Local Ordinance Gun Bill Opine Got It Wrong
The Commonwealth Magazine recently ran an opinion piece titled Bill would overturn local gun ordinances about H.2122, An Act Relative to Constitutional Rights. The editorial was published online on August 27th, the day before the MA Joint Committee on Public Safety and Homeland Security hosted a gun bill hearing before a packed room at the State House.
At the hearing, Jim Wallace, Executive Director of Gun Owners’ Action League (GOAL) testified about the need to pass H.2122, An Act Relative to Constitutional Rights. Jim correctly asserted that this legislation is necessary because the Second Amendment is under constant attack at the local level in Massachusetts. These attacks, (seventeen at last count) would only make our gun laws even more difficult to follow.
Currently MA law regarding firearms ownership and possession are so convoluted and murky that a former police chief, Ron Glidden makes a very nice income selling a nearly one and a half inch thick book explaining the laws to police departmentsand other individuals interested in trying to correctly follow current MA law.
As an example of how hard the laws are to follow, the author of the op-ed Margaret Monsell gives bad information regarding existing MA law. Did we mention that she is a former assistant attorney general and former general counsel to the state Senate Committee on Ways and Means? She should definitely know better.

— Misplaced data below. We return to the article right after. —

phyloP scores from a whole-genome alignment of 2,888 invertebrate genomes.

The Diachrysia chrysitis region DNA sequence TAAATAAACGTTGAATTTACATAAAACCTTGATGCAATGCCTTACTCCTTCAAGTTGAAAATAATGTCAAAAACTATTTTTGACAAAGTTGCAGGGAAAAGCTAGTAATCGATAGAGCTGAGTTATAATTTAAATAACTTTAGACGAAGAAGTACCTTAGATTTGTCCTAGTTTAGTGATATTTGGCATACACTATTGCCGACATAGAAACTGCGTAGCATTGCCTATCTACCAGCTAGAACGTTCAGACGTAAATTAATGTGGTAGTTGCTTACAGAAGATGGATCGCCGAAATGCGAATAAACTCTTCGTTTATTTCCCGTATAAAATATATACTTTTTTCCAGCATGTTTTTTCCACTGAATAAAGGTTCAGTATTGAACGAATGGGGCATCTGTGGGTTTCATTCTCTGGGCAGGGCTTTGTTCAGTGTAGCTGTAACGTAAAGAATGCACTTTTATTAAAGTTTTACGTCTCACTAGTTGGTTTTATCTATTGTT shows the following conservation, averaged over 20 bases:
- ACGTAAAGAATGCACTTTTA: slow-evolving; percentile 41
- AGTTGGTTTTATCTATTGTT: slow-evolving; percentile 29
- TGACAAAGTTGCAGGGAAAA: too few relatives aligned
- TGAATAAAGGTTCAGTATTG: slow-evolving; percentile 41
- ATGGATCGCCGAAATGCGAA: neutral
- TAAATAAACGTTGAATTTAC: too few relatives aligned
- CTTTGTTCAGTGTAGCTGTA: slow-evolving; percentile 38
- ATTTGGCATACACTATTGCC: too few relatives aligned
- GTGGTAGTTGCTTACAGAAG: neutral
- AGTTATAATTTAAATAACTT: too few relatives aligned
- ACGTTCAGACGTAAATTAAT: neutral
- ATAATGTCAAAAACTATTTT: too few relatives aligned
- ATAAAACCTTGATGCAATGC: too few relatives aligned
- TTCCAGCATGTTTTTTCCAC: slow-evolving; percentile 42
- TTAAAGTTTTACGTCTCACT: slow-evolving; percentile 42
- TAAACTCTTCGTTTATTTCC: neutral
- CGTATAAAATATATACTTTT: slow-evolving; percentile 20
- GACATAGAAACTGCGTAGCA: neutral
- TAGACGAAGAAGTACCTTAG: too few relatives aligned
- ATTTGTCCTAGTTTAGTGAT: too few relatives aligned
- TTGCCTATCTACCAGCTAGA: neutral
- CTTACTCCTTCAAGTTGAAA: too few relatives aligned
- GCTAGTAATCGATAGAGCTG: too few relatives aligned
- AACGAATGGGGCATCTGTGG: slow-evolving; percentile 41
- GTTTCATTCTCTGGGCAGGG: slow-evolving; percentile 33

In the editorial, Monsell states, “The bill would also overturn other gun-related ordinances, such as the ones prohibiting the possession of guns on school property that are in effect in Boston and Taunton and the ones prohibiting pawnbrokers from accepting guns as collateral that are in effect in Lawrence, Fall River, and Fitchburg.”
This is wrong in both aspects. Massachusetts already has a statewide law in place that makes gun possession on school property illegal. See Chapter 269 section 10J to read the law verbatim.
Additionally, the information about pawnshops is incorrect. Pawnshops in the Commonwealth cannot legally loan money, etc. in exchange for firearms of any type. This law is applied statewide and not just in Lawrence, Fall River, and Fitchburg as mentioned. See Chapter 140 section 131B for reference.
GOAL filed H.2122 in hopes of preventing new and more difficult obstacles from being enacted that would only trip up people who already follow the law. Adding more layers to the confusion will not deter violent criminals. When it comes to that, we are more than willing to discuss ways in which our legislature can reduce criminal demand for firearms. It’s a discussion that needs to happen, and we hope that it can begin here.
For now, let’s recognize that our “nations toughest gun laws” are already more than enough for law abiding citizens to try to follow. Adding a town-by-town patchwork of additional burdens is pointless and unnecessary.
That’s the intent of H.2122; we hope that everyone can support that.